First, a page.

“The most common arguments against resettling more Syrian refugees, made by some Republican presidential candidates and members of Congress, is that the resettlement program could be a path for infiltration into the United States by ISIS or other terrorists,” states MPI. “But the refugee resettlement program is the least likely avenue for a terrorist to choose. Refugees who are selected for resettlement to the United States go through a painstaking, many-layered review before they are accepted. The FBI, Department of Homeland Security, State Department, and national intelligence agencies independently check refugees’ biometric data against security databases. The whole process typically takes 18 to 24 months, with high hurdles for security clearance.”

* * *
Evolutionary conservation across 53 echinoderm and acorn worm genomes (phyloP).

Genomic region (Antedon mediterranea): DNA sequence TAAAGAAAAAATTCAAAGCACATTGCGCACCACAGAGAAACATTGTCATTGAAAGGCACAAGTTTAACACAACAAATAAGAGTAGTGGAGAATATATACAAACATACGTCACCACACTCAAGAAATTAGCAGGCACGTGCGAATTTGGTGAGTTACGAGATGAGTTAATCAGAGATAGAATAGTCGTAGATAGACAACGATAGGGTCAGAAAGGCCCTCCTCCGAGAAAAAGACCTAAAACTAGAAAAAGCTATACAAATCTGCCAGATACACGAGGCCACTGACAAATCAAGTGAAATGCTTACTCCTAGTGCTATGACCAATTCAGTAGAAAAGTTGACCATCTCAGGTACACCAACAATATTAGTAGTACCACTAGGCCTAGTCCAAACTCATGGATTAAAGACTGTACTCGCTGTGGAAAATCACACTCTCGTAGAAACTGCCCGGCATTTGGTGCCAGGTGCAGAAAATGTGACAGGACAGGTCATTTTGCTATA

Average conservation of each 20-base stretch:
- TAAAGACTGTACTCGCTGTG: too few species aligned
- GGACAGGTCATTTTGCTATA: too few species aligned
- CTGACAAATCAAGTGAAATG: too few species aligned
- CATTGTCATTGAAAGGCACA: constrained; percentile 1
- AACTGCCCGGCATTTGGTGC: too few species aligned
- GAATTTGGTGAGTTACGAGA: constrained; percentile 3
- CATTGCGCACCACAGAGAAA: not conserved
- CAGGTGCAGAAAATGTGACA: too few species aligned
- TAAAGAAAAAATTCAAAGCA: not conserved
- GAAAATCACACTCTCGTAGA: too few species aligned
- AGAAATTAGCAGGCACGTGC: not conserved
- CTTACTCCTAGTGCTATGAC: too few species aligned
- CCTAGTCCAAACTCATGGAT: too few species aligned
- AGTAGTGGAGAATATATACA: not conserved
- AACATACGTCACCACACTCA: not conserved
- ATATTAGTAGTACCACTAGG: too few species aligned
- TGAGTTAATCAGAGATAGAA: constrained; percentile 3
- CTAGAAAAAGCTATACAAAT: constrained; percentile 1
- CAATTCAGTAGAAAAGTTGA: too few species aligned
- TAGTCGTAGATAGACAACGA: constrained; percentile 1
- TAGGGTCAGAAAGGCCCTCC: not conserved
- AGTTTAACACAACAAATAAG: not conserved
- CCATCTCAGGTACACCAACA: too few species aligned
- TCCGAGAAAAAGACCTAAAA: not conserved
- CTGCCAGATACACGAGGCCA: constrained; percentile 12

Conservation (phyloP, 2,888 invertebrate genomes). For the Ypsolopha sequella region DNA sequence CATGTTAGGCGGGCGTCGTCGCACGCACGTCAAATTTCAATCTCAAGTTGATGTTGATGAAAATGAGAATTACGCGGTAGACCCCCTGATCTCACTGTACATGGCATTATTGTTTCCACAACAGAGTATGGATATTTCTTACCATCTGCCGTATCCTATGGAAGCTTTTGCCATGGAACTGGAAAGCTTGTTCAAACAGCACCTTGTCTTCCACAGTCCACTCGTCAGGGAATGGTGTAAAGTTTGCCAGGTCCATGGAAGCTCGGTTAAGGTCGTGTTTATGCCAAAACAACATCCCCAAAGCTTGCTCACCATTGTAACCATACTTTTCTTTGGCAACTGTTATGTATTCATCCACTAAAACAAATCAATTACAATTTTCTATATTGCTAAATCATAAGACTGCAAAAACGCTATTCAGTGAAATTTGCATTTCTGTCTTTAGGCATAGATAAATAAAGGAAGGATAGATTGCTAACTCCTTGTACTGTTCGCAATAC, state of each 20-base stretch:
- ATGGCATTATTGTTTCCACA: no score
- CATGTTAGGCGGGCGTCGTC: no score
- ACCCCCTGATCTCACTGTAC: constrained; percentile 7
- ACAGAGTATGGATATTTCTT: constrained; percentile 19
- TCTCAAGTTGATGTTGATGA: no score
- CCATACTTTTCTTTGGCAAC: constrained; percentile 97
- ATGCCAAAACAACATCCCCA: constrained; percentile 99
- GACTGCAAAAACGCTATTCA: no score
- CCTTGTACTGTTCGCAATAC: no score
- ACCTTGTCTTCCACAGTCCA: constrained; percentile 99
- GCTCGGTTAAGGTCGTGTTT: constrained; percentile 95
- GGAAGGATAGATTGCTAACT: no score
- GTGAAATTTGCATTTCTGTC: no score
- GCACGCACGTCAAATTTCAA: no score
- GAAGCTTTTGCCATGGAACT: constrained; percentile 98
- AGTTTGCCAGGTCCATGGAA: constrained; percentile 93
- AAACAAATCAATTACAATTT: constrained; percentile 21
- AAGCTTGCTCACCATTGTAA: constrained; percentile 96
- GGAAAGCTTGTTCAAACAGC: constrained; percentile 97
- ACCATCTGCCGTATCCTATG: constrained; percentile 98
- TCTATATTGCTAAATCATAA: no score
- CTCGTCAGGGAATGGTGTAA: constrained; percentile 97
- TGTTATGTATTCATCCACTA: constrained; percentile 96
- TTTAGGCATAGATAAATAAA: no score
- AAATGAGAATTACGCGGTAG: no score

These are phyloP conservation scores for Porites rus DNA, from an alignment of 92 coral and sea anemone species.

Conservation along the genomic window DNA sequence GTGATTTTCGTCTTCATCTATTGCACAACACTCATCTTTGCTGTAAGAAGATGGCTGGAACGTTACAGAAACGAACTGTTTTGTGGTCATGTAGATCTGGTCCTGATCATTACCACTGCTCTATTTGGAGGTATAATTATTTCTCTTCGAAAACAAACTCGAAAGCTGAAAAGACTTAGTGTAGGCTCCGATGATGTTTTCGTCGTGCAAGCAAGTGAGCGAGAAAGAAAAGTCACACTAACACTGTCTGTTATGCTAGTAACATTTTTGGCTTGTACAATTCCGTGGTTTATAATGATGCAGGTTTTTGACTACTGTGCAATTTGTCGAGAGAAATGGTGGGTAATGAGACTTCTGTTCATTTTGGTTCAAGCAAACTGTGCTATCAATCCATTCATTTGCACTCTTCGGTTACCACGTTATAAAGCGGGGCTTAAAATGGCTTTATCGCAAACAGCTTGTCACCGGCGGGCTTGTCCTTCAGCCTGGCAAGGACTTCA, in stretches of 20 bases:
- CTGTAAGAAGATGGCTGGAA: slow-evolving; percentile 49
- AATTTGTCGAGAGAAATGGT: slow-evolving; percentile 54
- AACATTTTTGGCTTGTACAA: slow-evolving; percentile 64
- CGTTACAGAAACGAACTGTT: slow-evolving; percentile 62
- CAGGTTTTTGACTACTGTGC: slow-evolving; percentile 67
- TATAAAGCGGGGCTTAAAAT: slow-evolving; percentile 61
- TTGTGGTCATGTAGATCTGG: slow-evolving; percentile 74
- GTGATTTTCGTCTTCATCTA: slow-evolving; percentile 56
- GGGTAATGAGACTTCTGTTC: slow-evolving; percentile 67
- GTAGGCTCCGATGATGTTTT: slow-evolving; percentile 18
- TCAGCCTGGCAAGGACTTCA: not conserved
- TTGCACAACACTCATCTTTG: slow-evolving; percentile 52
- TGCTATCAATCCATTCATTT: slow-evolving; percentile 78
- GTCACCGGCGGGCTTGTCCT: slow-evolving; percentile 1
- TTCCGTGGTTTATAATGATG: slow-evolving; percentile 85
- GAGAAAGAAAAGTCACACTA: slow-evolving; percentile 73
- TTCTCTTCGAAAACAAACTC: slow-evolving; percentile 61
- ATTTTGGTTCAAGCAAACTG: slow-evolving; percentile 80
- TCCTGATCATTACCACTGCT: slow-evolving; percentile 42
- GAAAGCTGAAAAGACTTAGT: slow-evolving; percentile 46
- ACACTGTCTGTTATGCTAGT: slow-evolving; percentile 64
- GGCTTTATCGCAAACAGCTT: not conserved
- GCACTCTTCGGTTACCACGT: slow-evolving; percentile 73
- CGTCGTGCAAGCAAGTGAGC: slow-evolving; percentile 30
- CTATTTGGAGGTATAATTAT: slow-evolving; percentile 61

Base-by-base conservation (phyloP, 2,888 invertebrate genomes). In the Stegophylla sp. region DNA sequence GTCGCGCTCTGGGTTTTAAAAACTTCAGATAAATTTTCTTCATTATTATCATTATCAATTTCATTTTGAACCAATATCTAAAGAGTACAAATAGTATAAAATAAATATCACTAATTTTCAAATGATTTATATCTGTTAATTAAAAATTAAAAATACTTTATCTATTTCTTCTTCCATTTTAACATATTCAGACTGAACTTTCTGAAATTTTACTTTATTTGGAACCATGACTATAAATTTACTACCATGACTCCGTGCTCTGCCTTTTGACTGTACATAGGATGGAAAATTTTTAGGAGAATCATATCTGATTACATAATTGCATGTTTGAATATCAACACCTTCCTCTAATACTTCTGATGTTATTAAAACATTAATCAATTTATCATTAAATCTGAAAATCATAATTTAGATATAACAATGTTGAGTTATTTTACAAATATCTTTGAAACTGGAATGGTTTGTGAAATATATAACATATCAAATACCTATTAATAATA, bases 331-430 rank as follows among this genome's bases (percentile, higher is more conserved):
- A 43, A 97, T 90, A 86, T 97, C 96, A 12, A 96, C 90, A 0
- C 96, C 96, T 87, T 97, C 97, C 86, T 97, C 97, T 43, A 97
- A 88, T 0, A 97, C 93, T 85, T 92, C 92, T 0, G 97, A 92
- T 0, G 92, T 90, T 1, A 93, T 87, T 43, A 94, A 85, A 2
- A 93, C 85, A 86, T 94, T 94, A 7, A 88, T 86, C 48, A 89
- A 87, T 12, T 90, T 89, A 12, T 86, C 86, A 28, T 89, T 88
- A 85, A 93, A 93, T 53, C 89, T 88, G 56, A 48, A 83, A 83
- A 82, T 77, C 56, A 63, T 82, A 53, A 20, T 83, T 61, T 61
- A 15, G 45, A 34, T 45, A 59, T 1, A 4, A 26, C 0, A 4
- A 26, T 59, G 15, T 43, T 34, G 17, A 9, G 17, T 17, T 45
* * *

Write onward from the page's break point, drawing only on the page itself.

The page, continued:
In France, President Francois Hollande on Wednesday pledged to welcome in 30,000 Syrian refugees, just days after the country was attacked.

“France will remain a country of freedom,” he said, as French authorities continued to hunt Wednesday for the alleged mastermind and other accomplices—with a raid in northern France that killed fugitive ISIS commando Abdelhamid Abaaoud.

New York-based International Rescue Committee, a humanitarian group tasked with resettling refugees, was forceful in its rebuke of governors who want to close their states’ borders to refugees.

“Refugees are the most security vetted population who come to the United States,” the agency said in a statement Tuesday. “Security screenings are rigorous and involve the Department of Homeland Security, the FBI and the Department of Defense.”